This story is another in a weekly series called "Planting the Seed: Science for the New Millennium." These stories feature ideas and advances in agricultural and environmental sciences with implications for the future.
Nobody knows how much water Georgia farmers pumped into their fields over the dry summer of '99 -- or, for that matter, over any summer.
"We can make some educated guesses," said State Geologist Bill McLemore of the Georgia Geologic Survey, a branch of the Environmental Protection Division of the state Department of Natural Resources. "But there's no question that's the weak spot in our water use information system."
With demands on water resources mounting, it's a weakness the state can't afford to carry into the next millennium. So the DNR is funding a University of Georgia project called Ag Water PUMPING (Potential Use and Management Program in Georgia).
Agricultural Water Use High
Industries and cities meter their water use, McLemore said. That allows for fairly accurate accounting. Farmers, though, don't keep track of the water they use.
|UGA technician Jason Mallard checks the flow rate on a southeast Georgia center pivot rig, one of the 400-plus irrigation systems to be monitored over the next five years.|
The DNR figures its nearly 20,000 agricultural water use permits closely reflect the number of irrigation systems out there.
"Agriculture is the second-largest user of water statewide," McLemore said. "It's the single largest user of groundwater."
Farmers water during the growing season. For their biggest crops, that's about six months. "For that period, they may be the biggest water user overall," he said. "Some big farms use as much water as medium-size cities."
Ag Water PUMPING
The need to measure ag water use was clear by the mid-'90s, McLemore said. So the state asked the UGA College of Agricultural and Environmental Sciences to devise a project to monitor a statistical sample of the irrigation systems.
"The U.S. Geological Survey had tried to get farmers to volunteer in a project like this," he said. But the USGS approach didn't get the needed data. "USGS has good planners in Atlanta. But doesn't have a local presence close to the farmers."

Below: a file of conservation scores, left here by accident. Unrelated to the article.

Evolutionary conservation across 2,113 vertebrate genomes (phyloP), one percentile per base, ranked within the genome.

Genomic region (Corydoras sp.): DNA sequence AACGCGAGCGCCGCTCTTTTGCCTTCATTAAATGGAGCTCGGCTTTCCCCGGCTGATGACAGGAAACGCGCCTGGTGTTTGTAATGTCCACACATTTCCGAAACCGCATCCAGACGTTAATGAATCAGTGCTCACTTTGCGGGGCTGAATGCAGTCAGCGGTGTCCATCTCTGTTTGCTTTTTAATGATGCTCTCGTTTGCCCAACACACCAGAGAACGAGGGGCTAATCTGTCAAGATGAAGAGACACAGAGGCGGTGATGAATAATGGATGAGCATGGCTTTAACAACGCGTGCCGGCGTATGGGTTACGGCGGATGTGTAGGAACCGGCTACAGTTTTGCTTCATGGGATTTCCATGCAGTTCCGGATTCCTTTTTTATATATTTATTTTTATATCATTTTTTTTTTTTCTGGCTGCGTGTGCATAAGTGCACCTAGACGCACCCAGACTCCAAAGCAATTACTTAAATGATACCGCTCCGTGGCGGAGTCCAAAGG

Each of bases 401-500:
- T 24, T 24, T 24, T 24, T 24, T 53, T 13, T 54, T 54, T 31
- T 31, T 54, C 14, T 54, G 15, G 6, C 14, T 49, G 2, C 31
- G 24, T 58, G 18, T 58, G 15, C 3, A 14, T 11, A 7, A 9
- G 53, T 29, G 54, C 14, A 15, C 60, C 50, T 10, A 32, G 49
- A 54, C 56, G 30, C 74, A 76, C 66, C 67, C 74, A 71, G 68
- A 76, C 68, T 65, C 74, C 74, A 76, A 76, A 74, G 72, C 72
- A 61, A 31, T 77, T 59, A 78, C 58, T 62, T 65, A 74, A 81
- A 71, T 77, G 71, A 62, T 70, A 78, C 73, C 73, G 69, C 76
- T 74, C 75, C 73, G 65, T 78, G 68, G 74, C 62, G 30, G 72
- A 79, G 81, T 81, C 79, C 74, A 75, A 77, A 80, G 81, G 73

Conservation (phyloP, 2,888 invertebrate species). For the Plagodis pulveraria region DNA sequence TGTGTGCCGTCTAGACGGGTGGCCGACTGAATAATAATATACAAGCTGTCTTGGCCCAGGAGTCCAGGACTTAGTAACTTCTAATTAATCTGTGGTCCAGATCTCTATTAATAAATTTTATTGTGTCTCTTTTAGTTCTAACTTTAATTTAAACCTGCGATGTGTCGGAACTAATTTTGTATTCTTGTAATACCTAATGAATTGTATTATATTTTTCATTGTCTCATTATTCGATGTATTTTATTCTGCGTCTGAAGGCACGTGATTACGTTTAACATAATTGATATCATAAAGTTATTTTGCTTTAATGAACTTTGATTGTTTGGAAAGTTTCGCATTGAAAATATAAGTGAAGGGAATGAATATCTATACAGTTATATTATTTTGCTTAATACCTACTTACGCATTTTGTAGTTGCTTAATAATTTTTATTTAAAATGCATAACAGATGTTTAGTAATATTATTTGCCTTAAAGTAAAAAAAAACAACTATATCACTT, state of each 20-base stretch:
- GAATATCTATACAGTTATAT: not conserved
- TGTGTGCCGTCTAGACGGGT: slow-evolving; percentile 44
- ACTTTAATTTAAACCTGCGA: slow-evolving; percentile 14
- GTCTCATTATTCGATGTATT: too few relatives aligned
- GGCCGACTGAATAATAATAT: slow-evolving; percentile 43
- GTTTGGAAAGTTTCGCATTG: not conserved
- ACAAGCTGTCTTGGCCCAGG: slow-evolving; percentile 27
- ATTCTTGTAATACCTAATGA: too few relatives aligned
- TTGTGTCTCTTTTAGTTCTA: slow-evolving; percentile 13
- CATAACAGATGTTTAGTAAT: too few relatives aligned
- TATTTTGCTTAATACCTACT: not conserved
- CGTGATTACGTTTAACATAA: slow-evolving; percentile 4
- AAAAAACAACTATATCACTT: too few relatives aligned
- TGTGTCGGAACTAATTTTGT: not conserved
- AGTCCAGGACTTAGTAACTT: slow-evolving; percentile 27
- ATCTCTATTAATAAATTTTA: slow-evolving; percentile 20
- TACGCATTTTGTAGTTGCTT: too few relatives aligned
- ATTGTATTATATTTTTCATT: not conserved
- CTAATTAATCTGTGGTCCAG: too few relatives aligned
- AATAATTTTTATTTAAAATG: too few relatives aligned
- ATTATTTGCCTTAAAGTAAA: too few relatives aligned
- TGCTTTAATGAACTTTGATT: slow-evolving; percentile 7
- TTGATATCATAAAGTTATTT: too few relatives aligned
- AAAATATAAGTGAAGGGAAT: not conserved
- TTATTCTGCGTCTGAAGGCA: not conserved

The CAES, through its Extension Service, does. Agents in every county work daily with farmers and have close links with CAES engineers and other scientists.
Monitoring 400-plus Irrigation Systems
"We put together a proposal to measure 400-plus systems across the state over five years and develop (computer) models to accurately estimate total water use," said UGA engineer Dan Thomas.
Thomas, a CAES professor of biological and agricultural engineering, heads a UGA team that began setting up the monitoring system this summer.
|County Extension Service agents like David Curry (right) of Toombs County work with local farmers who volunteer to participate in the UGA study. Here, former ag engineer Tony Tyson installs an hour meter to enable technicians to monitor this irrigation system.|
Using the state permits, the team came up with a sample of irrigation systems to monitor. They work through county agents to contact each farmer on the list.
Farmers Take Part Voluntarily
To include an irrigation system in the study, UGA engineers and technicians first check its water flow rate. If the rig doesn't already have an hour meter, the team installs one. Then technicians will check the meter monthly to see how long it pumped.
The project still requires farmers to volunteer. But so far, that hasn't been a problem. "Most of our farmers understand the need for this study," said David Curry, an Extension agent in Toombs County.
Thomas said getting the monitoring part of the project in place will take two years. "About 170 systems are completed now," he said. "We have three groups, and at times four, doing the installation."
Southwest, Southeast Areas First
Water disputes in southwest Georgia and saltwater intrusion in groundwater along the coast make water-use data from those areas more critical. They were the first areas to be included, Thomas said.
The work will soon expand. In 2000, the team will not only put in the rest of the monitoring sites, but will start checking the ones already installed.
As the data begins to flow, the work on the computer models will grow. The models will provide accurate water-use data on many levels -- by county, drainage basin, etc.
"Statewide, we've got pretty reasonable water-use estimates now," he said. "This will give us more precise data in local areas."
That data, McLemore said, is essential. "Natural resource management is based on good science and good engineering," he said. "And those depend on accurate numbers."